The Occupations: Anarchy Waiting for Crisis
It’s the beginning of week two of the copycat Wall Street “occupation” in downtown Atlanta, specifically in Woodruff Park, which the protestors have rechristened Troy Davis Park, after the recently executed cop-killer. I’ve covered some Tea Party events, the point of comparison by some commentators.
Not only did I see for myself that the comparison was illegitimate, but I saw something disturbing that has been missed in the coverage. The situation could end with occupiers concluding their protest playtime by sputtering about “corporate greed” as their parents drive them home from jail. Or some of the little-noticed elements could begin something that harms innocent people.
Most of the occupiers seem to be nice people. Indeed, the atmosphere was akin to a hippie art festival. Cardboard signs, amongst about fifty tents, proclaimed various vague grievances. A colorful variety of people milled about among the homeless, the unofficial permanent inhabitants. Next to an obviously troubled homeless woman with matted hair lying on the bare ground still damp from the previous few days of rain, a sixtyish couple in Land’s End-style attire dismantled their tent. One long-gray-bearded man dressed in buckskins rode his bike with signs complaining about tobacco companies and the slaughter of the buffalo. A group of about six young preppie guys tossed around balloons. Four young men, looking more counter-culture-ish, wore bright orange t-shirts that said “Cop Watch.” A homeless man was at a table slapping peanut butter and jelly on bread. Three fashionably dressed college age women tried to keep their dresses down in the wind as they picked up trash. Accompanying the constant piped-in elevator-jazz music was a tune beat out on a bucket and tambourine by campers.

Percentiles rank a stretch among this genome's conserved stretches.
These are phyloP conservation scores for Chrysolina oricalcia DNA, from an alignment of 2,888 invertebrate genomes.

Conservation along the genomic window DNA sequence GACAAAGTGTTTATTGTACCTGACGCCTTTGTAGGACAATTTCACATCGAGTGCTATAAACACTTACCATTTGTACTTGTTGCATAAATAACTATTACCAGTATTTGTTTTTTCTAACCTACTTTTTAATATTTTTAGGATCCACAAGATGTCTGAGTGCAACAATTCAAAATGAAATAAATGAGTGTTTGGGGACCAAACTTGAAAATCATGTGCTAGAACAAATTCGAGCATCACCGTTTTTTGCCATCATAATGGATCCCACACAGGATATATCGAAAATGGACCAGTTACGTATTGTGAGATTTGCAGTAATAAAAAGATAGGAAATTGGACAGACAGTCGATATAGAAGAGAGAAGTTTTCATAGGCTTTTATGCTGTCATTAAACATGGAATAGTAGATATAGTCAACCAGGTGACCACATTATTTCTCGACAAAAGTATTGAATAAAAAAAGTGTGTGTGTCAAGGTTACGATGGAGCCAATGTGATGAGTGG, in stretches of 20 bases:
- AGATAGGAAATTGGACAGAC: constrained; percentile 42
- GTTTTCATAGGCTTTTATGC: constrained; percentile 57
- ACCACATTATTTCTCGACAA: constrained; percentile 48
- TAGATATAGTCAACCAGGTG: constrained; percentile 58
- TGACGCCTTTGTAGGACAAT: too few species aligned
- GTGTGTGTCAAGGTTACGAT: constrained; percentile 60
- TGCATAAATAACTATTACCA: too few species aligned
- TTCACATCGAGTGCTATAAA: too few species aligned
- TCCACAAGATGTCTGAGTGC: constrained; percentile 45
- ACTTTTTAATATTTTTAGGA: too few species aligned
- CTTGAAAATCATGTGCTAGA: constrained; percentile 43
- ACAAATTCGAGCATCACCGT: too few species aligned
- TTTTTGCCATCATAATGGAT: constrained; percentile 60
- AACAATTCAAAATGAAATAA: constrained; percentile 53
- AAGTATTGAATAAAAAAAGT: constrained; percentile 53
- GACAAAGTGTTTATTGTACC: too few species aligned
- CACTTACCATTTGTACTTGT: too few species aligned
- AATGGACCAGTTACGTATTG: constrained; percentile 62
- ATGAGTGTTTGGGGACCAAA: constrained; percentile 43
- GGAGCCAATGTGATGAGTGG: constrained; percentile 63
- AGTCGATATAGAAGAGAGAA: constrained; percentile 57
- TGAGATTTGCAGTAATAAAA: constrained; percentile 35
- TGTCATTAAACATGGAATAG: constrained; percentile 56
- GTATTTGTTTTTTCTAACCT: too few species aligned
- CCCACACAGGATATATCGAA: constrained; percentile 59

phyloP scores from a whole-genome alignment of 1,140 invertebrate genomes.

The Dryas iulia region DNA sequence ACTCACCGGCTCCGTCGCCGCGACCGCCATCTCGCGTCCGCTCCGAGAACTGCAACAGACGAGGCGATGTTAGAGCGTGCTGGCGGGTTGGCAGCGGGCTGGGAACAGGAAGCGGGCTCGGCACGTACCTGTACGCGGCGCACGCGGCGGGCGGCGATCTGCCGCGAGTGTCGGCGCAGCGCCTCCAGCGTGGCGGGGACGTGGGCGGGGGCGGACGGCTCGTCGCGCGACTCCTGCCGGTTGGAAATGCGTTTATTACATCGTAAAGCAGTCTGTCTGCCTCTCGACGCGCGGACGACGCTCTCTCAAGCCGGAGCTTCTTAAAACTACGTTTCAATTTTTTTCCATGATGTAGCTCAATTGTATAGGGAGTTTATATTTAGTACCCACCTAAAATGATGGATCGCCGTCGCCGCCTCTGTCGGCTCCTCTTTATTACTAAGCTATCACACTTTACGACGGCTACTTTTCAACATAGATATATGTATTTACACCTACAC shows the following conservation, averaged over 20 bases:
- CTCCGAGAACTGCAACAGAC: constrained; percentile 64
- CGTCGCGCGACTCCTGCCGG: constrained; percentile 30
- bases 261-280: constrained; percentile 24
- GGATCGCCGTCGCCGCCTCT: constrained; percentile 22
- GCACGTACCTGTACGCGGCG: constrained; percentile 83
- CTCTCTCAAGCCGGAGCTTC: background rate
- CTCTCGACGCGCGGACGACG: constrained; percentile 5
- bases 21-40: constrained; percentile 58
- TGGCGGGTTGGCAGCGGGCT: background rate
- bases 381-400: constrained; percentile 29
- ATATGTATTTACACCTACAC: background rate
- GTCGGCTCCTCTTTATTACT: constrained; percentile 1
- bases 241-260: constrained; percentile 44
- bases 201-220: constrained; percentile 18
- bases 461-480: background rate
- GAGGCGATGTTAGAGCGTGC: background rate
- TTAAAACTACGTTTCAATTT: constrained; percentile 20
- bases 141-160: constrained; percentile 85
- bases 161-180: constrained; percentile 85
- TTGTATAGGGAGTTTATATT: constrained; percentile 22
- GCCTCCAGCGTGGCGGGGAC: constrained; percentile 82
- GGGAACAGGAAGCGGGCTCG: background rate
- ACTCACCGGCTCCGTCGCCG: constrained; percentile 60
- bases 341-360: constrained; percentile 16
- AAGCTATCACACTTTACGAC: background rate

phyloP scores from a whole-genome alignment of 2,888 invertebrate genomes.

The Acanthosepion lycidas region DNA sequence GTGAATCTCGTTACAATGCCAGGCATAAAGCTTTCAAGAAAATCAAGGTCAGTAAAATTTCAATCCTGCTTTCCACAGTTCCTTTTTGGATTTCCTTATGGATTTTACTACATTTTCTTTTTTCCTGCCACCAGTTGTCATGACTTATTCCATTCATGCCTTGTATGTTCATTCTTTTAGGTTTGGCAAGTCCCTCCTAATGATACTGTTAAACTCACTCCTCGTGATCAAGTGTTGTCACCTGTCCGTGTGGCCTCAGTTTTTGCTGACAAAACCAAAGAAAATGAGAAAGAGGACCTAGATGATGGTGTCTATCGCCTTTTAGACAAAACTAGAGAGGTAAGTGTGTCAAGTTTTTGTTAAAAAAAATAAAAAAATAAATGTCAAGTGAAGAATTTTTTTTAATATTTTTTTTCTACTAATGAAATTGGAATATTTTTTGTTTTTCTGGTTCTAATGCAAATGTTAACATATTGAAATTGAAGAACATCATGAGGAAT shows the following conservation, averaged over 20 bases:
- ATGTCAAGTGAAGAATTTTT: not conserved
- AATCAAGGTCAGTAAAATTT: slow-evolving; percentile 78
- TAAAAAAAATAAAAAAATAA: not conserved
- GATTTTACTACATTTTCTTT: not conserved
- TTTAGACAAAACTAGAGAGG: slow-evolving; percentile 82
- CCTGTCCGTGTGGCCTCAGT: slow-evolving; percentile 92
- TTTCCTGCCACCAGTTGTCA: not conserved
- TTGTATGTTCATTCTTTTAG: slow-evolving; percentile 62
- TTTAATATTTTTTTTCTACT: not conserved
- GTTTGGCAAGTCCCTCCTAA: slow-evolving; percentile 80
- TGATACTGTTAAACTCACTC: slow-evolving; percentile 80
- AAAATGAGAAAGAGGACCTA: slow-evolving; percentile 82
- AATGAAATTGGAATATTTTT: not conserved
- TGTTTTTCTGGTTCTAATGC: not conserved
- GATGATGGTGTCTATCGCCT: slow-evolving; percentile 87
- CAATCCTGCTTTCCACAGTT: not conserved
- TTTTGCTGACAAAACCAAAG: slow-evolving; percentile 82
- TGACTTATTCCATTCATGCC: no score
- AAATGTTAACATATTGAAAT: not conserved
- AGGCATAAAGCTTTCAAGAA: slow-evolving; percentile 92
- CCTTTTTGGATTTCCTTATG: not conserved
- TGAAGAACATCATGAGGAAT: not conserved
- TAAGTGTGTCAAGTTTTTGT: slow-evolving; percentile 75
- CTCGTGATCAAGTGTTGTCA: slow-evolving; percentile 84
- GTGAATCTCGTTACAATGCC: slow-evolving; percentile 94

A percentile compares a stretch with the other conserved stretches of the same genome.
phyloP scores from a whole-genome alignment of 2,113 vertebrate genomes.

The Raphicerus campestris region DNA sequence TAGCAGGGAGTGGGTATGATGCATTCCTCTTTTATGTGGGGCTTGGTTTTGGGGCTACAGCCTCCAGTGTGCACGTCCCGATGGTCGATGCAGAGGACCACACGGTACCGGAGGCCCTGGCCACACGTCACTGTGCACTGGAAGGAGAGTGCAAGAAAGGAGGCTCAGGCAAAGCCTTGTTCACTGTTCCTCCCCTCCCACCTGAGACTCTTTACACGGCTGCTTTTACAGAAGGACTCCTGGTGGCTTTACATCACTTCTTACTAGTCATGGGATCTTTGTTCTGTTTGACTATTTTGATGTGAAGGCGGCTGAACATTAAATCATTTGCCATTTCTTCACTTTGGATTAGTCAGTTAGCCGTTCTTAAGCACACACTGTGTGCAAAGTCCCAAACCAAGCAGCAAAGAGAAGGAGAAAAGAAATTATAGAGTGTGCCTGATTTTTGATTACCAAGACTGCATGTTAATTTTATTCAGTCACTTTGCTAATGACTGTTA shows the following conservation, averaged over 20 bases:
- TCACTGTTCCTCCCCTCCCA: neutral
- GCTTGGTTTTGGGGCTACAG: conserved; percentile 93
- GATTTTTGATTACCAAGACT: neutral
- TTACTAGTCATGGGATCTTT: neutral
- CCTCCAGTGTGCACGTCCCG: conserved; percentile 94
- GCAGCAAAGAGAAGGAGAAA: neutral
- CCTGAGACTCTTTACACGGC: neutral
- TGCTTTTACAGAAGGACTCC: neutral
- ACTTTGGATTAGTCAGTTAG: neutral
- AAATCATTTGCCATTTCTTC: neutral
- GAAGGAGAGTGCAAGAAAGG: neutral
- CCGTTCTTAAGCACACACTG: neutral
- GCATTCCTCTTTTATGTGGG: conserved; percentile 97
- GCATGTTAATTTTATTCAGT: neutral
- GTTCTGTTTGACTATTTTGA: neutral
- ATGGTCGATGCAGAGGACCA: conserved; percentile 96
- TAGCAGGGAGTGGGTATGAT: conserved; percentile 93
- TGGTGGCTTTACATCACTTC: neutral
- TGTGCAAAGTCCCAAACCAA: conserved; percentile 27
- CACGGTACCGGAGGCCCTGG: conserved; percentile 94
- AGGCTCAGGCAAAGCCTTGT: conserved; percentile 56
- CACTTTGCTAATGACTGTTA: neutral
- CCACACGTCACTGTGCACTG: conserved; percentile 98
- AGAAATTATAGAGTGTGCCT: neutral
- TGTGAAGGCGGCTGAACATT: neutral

A section of wooden fence invited: “What’s your story?” n Magic Marker were litanies about job loss, foreclosure, and a specific complaint about “bank fees, airline bag fees, and overcrowded classrooms.” A student from neighboring Georgia State University introduced himself and sold me a paper by the International Socialist Organization, which he pitched as a misunderstood group simply wanting “reform.” I asked him if many GSU professors were helping with the occupation. Oh, lots. He named one, but then seemed to think better of it.
Friday’s event was a march to the Peachtree-Pine homeless shelter that is being purchased by Emory Healthcare. The shelter is across the street from Emory University Midtown Hospital, both about a mile away from the encampment.
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